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I have a 9 GB MS SQL Server 2000 database that has about 1 GB of actual data in it. It is on a shared web host. I need to reduce the size to avoid paying extreme hosting charges.

I have tried using DBCC SHRINKDATABASE and DBCC SHRINKFILE. They both do not shrink the database. (And yes, I know that I shouldn't actually use them.)

DBCC SHRINKDATABASE(db_name) returns:

DbId  FIleId CurrentSize MinimumSize UsedPages EstimatedPages
23    1      1114808     128         1113824   1113824
23    2      63          63          56        56

DBCC SHRINKFILE(1) returns:

DbId  FIleId CurrentSize MinimumSize UsedPages EstimatedPages
23    1      1114808     128         1113824   1113824

In the general properties page, the size is listed as 8,709 MB. Space available is listed as 0 MB. In the files properties page, the main file is listed with an initial size of 8,652 MB.

DBCC SHOWCONTIG(bigTable) returns:

- Pages Scanned................................: 807
- Extents Scanned..............................: 103
- Extent Switches..............................: 102
- Avg. Pages per Extent........................: 7.8
- Scan Density [Best Count:Actual Count].......: 98.06% [101:103]
- Logical Scan Fragmentation ..................: 0.37%
- Extent Scan Fragmentation ...................: 1.94%
- Avg. Bytes Free per Page.....................: 68.5
- Avg. Page Density (full).....................: 99.15%

Running sp_spaceused, I get this:

databasesize: 9131.94 MB
unallocated space: 377.95 MB

Running sp_spaceusused bigTable, I get this:

Rows: 56,095
Reserved: 6,419,736 KB
Data: 252,656 KB
Index_size: 4,640 KB
Unused: 6,162,440 KB

Running sp_spaceusused bigTable2, I get this:

Rows: 2,791
Reserved: 2,362,744 KB
Data: 114,232 KB
Index_size: 200 KB
Unused: 2,248,312 KB

All the rest of the tables are small.

I asked my host to back up the database, drop and recreate it with a lower initial size, and then restore it. They tried that, and this was their answer: "We followed the steps but it did not fix the issue, btw, SQL server had enlarged the database size and its current size is more than 9 GB." (It was 7GB before they attempted this.)

Is it possible my database needs the 8GB of unused space? Assuming that it doesn't, what other options do I have for shrinking it?


I was able to download a copy from my webhost to work with on my local computer. I installed the trial version of SQL Server 2008 and attached the database. I've run ALTER INDEX ALL ON BIGTABLE REORGANIZE, ALTER INDEX ALL ON BIGTABLE REBUILD, and DBCC SHRINKDATABASE. Nothing has changed. I am still getting the same basic responses from the various commands listed above.

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What version of SQL Server is the server running? –  mrdenny Aug 17 '09 at 20:32
    
can we see the result of: DBCC SHOWCONTIG (BigTable) –  Nick Kavadias Aug 18 '09 at 7:28
    
It is running SQL Server 2000. I've updated the original post to include this information, plus the result of DBCC SHOWCONTIG. –  David Robison Aug 18 '09 at 13:13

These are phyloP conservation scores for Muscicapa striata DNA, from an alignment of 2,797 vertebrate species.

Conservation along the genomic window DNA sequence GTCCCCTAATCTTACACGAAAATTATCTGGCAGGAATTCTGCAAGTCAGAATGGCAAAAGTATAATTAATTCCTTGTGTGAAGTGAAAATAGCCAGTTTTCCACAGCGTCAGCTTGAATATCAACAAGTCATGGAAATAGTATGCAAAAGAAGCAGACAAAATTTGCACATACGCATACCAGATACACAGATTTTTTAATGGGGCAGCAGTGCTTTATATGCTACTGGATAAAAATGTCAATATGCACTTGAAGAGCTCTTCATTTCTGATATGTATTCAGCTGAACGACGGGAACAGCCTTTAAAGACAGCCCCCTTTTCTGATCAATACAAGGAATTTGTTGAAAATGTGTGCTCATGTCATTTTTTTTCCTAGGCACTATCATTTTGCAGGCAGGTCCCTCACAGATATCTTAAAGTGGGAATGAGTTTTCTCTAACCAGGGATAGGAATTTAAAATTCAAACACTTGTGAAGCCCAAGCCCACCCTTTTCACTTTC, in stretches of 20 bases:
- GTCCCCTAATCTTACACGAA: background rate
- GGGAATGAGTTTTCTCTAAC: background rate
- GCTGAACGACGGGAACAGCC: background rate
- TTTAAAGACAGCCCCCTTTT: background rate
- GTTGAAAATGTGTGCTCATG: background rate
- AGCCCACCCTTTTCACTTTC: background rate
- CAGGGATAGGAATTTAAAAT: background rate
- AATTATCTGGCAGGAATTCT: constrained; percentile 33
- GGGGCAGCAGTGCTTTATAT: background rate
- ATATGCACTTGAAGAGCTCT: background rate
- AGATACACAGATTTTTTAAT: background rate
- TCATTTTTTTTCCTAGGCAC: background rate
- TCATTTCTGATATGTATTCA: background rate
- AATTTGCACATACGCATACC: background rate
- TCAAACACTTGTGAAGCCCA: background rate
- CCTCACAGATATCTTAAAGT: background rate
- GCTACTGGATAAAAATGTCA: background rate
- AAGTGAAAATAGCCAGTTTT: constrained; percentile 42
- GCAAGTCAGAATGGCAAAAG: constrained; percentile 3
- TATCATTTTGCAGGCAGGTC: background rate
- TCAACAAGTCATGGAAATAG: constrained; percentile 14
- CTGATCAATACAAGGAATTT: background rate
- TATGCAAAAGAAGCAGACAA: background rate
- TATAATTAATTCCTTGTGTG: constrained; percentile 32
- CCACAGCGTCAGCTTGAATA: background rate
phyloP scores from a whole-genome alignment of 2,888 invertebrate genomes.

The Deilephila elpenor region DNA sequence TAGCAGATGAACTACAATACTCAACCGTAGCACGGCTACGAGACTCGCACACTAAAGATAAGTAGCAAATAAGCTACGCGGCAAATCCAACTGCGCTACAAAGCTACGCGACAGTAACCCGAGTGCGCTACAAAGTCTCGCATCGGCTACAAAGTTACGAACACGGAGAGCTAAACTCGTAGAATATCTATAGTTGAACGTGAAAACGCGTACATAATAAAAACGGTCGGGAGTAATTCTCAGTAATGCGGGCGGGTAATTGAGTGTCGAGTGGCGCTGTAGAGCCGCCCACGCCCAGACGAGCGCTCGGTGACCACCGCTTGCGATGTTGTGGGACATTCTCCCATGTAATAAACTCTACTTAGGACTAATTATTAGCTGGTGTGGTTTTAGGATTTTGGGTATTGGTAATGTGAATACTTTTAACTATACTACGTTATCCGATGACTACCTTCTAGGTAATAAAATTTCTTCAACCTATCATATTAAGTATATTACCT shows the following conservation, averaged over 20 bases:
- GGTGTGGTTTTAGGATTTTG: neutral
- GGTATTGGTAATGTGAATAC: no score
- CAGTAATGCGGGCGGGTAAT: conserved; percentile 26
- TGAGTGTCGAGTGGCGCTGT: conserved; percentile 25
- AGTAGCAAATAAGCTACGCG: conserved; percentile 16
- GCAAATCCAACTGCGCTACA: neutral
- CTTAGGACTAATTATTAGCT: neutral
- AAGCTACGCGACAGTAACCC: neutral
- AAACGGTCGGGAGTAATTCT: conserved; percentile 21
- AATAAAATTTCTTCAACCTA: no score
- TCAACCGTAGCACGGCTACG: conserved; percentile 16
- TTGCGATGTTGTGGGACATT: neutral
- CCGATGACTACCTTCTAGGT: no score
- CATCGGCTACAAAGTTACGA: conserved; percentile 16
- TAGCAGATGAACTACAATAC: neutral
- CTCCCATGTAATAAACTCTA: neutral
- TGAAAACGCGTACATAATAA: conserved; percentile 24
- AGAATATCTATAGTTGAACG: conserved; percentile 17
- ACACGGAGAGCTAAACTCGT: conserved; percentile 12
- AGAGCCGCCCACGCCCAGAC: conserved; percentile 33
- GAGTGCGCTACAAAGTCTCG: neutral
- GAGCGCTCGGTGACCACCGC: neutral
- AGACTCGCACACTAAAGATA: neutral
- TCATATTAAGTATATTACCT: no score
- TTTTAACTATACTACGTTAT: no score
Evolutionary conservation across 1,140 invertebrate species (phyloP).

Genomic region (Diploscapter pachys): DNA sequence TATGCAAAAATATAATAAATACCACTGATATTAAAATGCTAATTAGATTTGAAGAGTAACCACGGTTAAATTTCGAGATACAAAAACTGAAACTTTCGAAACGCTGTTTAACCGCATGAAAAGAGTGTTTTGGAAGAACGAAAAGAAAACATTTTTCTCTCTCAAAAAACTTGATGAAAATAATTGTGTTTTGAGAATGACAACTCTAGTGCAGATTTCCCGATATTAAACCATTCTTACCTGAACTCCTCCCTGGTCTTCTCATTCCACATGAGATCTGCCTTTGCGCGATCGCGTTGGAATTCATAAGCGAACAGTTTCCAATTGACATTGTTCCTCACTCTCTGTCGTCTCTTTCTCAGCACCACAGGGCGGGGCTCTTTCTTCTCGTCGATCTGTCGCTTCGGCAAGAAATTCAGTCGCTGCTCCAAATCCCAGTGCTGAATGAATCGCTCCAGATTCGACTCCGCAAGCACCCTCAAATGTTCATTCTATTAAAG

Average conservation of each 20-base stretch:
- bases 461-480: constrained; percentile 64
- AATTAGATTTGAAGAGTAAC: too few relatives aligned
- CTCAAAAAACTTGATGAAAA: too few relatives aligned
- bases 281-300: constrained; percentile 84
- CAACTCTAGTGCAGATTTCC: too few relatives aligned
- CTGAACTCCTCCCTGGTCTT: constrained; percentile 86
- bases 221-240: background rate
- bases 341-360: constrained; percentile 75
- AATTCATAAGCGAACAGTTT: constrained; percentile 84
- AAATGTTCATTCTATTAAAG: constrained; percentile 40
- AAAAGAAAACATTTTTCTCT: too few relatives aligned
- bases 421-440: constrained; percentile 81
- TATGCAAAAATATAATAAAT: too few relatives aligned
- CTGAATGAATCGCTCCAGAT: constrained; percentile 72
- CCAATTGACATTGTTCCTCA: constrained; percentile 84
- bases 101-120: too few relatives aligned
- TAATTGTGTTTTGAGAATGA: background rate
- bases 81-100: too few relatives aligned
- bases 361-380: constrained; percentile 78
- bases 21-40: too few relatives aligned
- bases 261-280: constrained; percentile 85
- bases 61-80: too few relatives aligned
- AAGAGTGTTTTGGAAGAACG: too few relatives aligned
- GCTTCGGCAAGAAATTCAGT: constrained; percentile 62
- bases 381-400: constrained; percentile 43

5 Answers 5

What is the recovery mode of this database? Before running DBCC_SHRINKDATABASE you must backup your transaction logs. I am guessing the recovery mode is Full? Which is probably best in most cases.

How frequent are your database backups for this DB? and when was the last run transaction log backup.

you can also try DBCC SHRINKDATABASE (DatabaseName, TRUNCATEONLY);

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Recovery model is simple. I don't know how frequent the backups are. I will ask my host to see if they can answer your questions. I've tried all combinations of DBCC SHRINKDATABSE and DBCC SHRINKFILE and none of them do anything for me. –  David Robison Aug 17 '09 at 15:32
    
well if it is simple then transaction log backups wouldnt help, but a full backup and then a DBCC SHRINKDATABASE should do the trick. sometimes you have to run DBCC SHRINK more than once once proceeding the full backup. –  Nick O'Neil Aug 17 '09 at 17:33

When you had them drop the database, recreate it at a smaller size, and restore the database nothing should have changed. When you restore a database the first thing that SQL Server does is drop the database that is currently there.

Using the DBCC SHRINKFILE command is the correct method to take. You just need to get SQL to allow you to move some data around.

You may need to rebuild the indexes on the tables in order to compact the data pages in order to allow SQL Server to remove some of the free space from the tables. When you use DBCC SHRINKFILE to shrink the physical file it will move around the data pages within the file, so that all the empty pages are at the end of the file, then it can release the data pages. However if your pages are only partially full then the SQL Server will not combine them to fill them more when using this command.

This can be done however using the reindex commands (the actual commands vary depending on the version of SQL Server in use). This will compact the records some (depending on the fillfactor level specified when the table/indexes were created.

You should also know that SQL Server 2000 and earlier had issues when dealing with text and ntext data types and moving around data within the data pages. These older versions of SQL Server would leave data fragments laying around the data files which you wouldn't be able to clean up as they aren't associated with any rows.

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+1:Now that's what I call an answer! Also showing your age by knowing that little gem in SQL Server 2000 ;-) –  John Sansom Aug 17 '09 at 21:08